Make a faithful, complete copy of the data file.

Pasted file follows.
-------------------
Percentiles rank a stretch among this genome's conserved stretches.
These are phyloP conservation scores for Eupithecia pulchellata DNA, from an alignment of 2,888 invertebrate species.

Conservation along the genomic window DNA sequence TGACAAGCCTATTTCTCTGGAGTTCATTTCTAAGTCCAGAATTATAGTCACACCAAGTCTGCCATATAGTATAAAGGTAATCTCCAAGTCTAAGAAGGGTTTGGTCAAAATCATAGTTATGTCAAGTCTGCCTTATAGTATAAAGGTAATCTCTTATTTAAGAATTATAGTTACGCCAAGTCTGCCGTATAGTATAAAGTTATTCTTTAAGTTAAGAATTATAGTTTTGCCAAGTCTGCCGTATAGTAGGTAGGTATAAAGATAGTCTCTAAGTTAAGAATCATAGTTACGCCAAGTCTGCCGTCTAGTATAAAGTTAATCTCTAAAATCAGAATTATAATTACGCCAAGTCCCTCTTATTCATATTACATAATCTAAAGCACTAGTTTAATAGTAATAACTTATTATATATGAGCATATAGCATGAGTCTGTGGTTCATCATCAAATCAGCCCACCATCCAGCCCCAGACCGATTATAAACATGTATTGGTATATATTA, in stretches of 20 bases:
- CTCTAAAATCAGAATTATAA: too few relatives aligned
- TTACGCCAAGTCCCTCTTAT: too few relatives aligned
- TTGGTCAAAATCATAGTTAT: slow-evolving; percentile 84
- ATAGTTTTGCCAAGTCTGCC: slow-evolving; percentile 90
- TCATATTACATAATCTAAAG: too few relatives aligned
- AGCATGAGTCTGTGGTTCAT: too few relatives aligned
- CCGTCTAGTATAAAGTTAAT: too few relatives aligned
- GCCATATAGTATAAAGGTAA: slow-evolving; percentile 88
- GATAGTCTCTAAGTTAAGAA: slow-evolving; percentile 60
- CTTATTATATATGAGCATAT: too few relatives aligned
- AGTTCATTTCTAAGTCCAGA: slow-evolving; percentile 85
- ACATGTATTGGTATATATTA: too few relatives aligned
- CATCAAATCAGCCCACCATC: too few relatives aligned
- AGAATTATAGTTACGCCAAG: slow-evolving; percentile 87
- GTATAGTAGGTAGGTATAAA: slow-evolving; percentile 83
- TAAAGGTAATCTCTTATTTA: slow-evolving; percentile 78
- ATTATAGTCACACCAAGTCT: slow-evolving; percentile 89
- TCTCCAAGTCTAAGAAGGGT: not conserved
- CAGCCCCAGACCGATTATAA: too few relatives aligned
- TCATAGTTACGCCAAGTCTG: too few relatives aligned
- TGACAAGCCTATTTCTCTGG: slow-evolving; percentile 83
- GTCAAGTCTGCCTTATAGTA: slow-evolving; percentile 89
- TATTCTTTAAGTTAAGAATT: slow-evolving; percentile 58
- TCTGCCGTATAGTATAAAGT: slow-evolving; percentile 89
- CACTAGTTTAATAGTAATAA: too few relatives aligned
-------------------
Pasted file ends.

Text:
Percentiles rank a stretch among this genome's conserved stretches.
These are phyloP conservation scores for Eupithecia pulchellata DNA, from an alignment of 2,888 invertebrate species.

Conservation along the genomic window DNA sequence TGACAAGCCTATTTCTCTGGAGTTCATTTCTAAGTCCAGAATTATAGTCACACCAAGTCTGCCATATAGTATAAAGGTAATCTCCAAGTCTAAGAAGGGTTTGGTCAAAATCATAGTTATGTCAAGTCTGCCTTATAGTATAAAGGTAATCTCTTATTTAAGAATTATAGTTACGCCAAGTCTGCCGTATAGTATAAAGTTATTCTTTAAGTTAAGAATTATAGTTTTGCCAAGTCTGCCGTATAGTAGGTAGGTATAAAGATAGTCTCTAAGTTAAGAATCATAGTTACGCCAAGTCTGCCGTCTAGTATAAAGTTAATCTCTAAAATCAGAATTATAATTACGCCAAGTCCCTCTTATTCATATTACATAATCTAAAGCACTAGTTTAATAGTAATAACTTATTATATATGAGCATATAGCATGAGTCTGTGGTTCATCATCAAATCAGCCCACCATCCAGCCCCAGACCGATTATAAACATGTATTGGTATATATTA, in stretches of 20 bases:
- CTCTAAAATCAGAATTATAA: too few relatives aligned
- TTACGCCAAGTCCCTCTTAT: too few relatives aligned
- TTGGTCAAAATCATAGTTAT: slow-evolving; percentile 84
- ATAGTTTTGCCAAGTCTGCC: slow-evolving; percentile 90
- TCATATTACATAATCTAAAG: too few relatives aligned
- AGCATGAGTCTGTGGTTCAT: too few relatives aligned
- CCGTCTAGTATAAAGTTAAT: too few relatives aligned
- GCCATATAGTATAAAGGTAA: slow-evolving; percentile 88
- GATAGTCTCTAAGTTAAGAA: slow-evolving; percentile 60
- CTTATTATATATGAGCATAT: too few relatives aligned
- AGTTCATTTCTAAGTCCAGA: slow-evolving; percentile 85
- ACATGTATTGGTATATATTA: too few relatives aligned
- CATCAAATCAGCCCACCATC: too few relatives aligned
- AGAATTATAGTTACGCCAAG: slow-evolving; percentile 87
- GTATAGTAGGTAGGTATAAA: slow-evolving; percentile 83
- TAAAGGTAATCTCTTATTTA: slow-evolving; percentile 78
- ATTATAGTCACACCAAGTCT: slow-evolving; percentile 89
- TCTCCAAGTCTAAGAAGGGT: not conserved
- CAGCCCCAGACCGATTATAA: too few relatives aligned
- TCATAGTTACGCCAAGTCTG: too few relatives aligned
- TGACAAGCCTATTTCTCTGG: slow-evolving; percentile 83
- GTCAAGTCTGCCTTATAGTA: slow-evolving; percentile 89
- TATTCTTTAAGTTAAGAATT: slow-evolving; percentile 58
- TCTGCCGTATAGTATAAAGT: slow-evolving; percentile 89
- CACTAGTTTAATAGTAATAA: too few relatives aligned